Fodder Crops for Animals: Falling Fruits
The Mulberry maybe the greatest resource when it comes this category. Essentially they are blackberries on a tree and number in the thousands with a mature tree. Most importantly they fall when ripe making them accessible to chickens, ducks, and pigs as well as wild turkey and deer. Mulberry trees grow in many different climates and have been relied upon in the past for this reason of feeding animals. The mulberry grows quickly (even in degraded sites), bears fruit a young age, propagates easily, and has quite a few super abundant cultivars. And honestly if you shake a tree with chickens below the feeding frenzy is quite fun to observe, like piranha I always say. Also the persimmon trees fruit falls when it is ripe and is an excellent fruit resource for fattening pigs. Other animals will consume them as well. Another option is to allow chickens and pigs in mature food forests or orchards to clean fallen fruits like apples or mangoes. This is a viable way to integrate animals into the landscape on a temporal basis, rotating them to seasonal food suplies just like they would in the wild. This benefits the trees, the land, and the animals when rotated properly. Furthermore, in parts of Iberia that don’t get very cold in the winter, the apples often lack the sweetness that humans enjoy so they instead grow a large sized variety of apples that are meant for pig raising. So cultivar selection of fruits can be aimed directly at your given choice of livestock and its breed.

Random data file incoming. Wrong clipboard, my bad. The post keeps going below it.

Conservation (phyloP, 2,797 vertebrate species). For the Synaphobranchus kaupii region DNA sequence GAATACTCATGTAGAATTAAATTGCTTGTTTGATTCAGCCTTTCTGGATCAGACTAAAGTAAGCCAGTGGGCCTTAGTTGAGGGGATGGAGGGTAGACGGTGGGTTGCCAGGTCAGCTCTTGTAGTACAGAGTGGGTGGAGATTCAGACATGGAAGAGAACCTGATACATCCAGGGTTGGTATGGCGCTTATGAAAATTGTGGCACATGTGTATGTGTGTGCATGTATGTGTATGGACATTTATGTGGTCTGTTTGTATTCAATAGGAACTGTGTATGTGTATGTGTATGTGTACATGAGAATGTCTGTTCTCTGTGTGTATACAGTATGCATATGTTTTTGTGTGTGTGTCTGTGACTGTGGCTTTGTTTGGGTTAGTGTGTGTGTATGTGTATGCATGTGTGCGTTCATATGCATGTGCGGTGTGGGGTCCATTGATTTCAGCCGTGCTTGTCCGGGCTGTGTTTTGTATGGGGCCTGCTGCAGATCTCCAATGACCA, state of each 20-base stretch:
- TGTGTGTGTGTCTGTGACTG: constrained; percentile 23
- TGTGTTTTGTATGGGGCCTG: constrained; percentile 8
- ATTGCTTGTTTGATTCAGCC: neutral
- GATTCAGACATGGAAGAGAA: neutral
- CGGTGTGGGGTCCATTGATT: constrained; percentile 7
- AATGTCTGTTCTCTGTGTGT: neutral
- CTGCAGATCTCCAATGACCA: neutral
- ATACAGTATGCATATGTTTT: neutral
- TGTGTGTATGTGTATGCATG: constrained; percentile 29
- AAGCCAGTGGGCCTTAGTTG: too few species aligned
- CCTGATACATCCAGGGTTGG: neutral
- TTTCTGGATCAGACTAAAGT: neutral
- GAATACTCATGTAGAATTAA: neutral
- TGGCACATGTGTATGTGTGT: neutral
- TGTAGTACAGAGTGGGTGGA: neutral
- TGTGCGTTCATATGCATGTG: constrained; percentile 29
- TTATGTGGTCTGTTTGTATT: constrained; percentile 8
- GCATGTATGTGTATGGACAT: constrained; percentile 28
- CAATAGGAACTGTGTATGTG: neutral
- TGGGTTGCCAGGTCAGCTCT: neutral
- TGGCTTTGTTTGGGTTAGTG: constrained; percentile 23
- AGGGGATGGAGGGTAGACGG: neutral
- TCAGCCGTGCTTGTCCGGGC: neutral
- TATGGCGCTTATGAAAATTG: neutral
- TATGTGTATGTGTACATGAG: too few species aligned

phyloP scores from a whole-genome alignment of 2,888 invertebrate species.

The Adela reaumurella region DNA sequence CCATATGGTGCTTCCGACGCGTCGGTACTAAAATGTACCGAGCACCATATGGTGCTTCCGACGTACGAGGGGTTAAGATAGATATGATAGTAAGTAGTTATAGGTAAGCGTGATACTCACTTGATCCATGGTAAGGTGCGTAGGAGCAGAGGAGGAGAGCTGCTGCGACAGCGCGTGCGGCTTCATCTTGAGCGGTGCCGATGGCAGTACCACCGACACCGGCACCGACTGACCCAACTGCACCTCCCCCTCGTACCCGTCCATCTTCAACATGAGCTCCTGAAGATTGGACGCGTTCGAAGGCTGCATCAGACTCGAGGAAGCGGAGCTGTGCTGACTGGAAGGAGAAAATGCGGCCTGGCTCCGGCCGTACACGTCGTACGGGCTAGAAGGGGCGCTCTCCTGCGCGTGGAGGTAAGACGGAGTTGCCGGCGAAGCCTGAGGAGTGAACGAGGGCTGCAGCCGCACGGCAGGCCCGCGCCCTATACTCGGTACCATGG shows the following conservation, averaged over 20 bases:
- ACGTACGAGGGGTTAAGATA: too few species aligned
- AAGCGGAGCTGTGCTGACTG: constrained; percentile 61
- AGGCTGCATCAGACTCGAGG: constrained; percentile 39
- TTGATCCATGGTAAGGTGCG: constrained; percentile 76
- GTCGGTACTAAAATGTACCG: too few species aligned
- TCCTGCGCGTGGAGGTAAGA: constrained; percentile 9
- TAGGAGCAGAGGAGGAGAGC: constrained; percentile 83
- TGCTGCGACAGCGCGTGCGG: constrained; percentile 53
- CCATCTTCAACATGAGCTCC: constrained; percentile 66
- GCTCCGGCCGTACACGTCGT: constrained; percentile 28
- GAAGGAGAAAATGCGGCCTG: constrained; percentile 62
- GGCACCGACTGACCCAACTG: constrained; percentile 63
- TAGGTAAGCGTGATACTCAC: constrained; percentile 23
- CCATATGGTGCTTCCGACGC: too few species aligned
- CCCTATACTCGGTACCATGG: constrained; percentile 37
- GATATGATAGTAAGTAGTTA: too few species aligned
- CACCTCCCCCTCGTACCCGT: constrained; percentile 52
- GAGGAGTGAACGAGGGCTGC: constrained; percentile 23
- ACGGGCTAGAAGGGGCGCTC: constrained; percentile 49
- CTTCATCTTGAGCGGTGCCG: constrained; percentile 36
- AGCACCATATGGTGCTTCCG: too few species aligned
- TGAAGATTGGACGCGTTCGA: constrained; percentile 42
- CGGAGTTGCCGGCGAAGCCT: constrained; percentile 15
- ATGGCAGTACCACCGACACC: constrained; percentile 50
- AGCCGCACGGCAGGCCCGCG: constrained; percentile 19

Fodder Crops for Animals: Bean Pods
Tree crops from the Legume family, (Fabaecaea), that produce larger bean pods are extremely nutritious and quite often very prolific when the trees are mature. The pods are a blend of both a sugar resource and protein making it a fantastic feed along with the myriad of other vitamins and nutrients found in them. This is due impart to the trees depth of roots, a clear advantage over annual crops. In the temperate zone, Honey Locust is prolific and produces very large pods (especially those that have been selected and breed for this capability). Meanwhile in the Mediterranean, horses and donkeys are traditionally fed Carob pods. I love to eat the powder of this tree crop and some Iberians say it is not human food and think i am crazy. J. Russel Smith devoted a lot of time and energy into this particular type of tree crop for animals. He covers in quite detail the amazing amount of native plants around the world that have long been feeding wildlife and domesticated animals from this bean pod category. He goes into quite some detail about the mesquites, which the one from Texas I have also eaten as a powder like carob and it is very delicious. These trees are hearty, sometimes spiny, often pioneer trees, and grow well in association with animals if you keep them away from the trees when they are young as their leaves are often desired by animals as well.